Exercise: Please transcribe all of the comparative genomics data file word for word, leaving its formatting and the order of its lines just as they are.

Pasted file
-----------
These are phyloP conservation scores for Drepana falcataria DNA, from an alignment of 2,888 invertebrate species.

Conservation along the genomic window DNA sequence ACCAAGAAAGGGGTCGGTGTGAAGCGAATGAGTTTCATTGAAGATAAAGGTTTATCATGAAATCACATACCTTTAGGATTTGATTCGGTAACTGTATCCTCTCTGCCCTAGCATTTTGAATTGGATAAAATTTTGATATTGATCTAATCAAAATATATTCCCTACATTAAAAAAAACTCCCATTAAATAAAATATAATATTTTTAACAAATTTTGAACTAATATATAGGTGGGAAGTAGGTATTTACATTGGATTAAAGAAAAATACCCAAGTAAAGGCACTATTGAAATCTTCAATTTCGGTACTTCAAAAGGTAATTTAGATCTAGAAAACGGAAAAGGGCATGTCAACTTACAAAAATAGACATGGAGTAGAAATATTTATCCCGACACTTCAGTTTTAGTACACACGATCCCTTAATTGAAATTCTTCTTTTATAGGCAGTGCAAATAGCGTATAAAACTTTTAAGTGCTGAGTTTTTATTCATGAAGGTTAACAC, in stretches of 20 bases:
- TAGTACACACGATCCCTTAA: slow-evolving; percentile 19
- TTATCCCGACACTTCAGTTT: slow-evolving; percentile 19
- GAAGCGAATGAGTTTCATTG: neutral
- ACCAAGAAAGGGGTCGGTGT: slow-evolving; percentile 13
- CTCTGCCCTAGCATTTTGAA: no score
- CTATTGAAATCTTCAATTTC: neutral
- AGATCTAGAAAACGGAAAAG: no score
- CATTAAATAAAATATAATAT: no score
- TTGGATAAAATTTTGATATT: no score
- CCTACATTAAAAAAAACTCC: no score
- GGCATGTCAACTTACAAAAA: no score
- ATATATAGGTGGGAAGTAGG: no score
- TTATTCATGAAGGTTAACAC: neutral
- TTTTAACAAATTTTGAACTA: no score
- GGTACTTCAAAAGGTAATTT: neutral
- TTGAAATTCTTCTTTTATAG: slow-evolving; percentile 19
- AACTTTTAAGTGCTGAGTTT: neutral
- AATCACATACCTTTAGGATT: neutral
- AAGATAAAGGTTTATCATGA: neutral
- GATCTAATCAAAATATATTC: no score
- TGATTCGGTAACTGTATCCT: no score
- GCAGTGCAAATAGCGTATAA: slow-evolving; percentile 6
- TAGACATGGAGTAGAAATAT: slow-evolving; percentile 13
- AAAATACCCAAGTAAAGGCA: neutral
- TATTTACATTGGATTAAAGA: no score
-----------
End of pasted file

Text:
These are phyloP conservation scores for Drepana falcataria DNA, from an alignment of 2,888 invertebrate species.

Conservation along the genomic window DNA sequence ACCAAGAAAGGGGTCGGTGTGAAGCGAATGAGTTTCATTGAAGATAAAGGTTTATCATGAAATCACATACCTTTAGGATTTGATTCGGTAACTGTATCCTCTCTGCCCTAGCATTTTGAATTGGATAAAATTTTGATATTGATCTAATCAAAATATATTCCCTACATTAAAAAAAACTCCCATTAAATAAAATATAATATTTTTAACAAATTTTGAACTAATATATAGGTGGGAAGTAGGTATTTACATTGGATTAAAGAAAAATACCCAAGTAAAGGCACTATTGAAATCTTCAATTTCGGTACTTCAAAAGGTAATTTAGATCTAGAAAACGGAAAAGGGCATGTCAACTTACAAAAATAGACATGGAGTAGAAATATTTATCCCGACACTTCAGTTTTAGTACACACGATCCCTTAATTGAAATTCTTCTTTTATAGGCAGTGCAAATAGCGTATAAAACTTTTAAGTGCTGAGTTTTTATTCATGAAGGTTAACAC, in stretches of 20 bases:
- TAGTACACACGATCCCTTAA: slow-evolving; percentile 19
- TTATCCCGACACTTCAGTTT: slow-evolving; percentile 19
- GAAGCGAATGAGTTTCATTG: neutral
- ACCAAGAAAGGGGTCGGTGT: slow-evolving; percentile 13
- CTCTGCCCTAGCATTTTGAA: no score
- CTATTGAAATCTTCAATTTC: neutral
- AGATCTAGAAAACGGAAAAG: no score
- CATTAAATAAAATATAATAT: no score
- TTGGATAAAATTTTGATATT: no score
- CCTACATTAAAAAAAACTCC: no score
- GGCATGTCAACTTACAAAAA: no score
- ATATATAGGTGGGAAGTAGG: no score
- TTATTCATGAAGGTTAACAC: neutral
- TTTTAACAAATTTTGAACTA: no score
- GGTACTTCAAAAGGTAATTT: neutral
- TTGAAATTCTTCTTTTATAG: slow-evolving; percentile 19
- AACTTTTAAGTGCTGAGTTT: neutral
- AATCACATACCTTTAGGATT: neutral
- AAGATAAAGGTTTATCATGA: neutral
- GATCTAATCAAAATATATTC: no score
- TGATTCGGTAACTGTATCCT: no score
- GCAGTGCAAATAGCGTATAA: slow-evolving; percentile 6
- TAGACATGGAGTAGAAATAT: slow-evolving; percentile 13
- AAAATACCCAAGTAAAGGCA: neutral
- TATTTACATTGGATTAAAGA: no score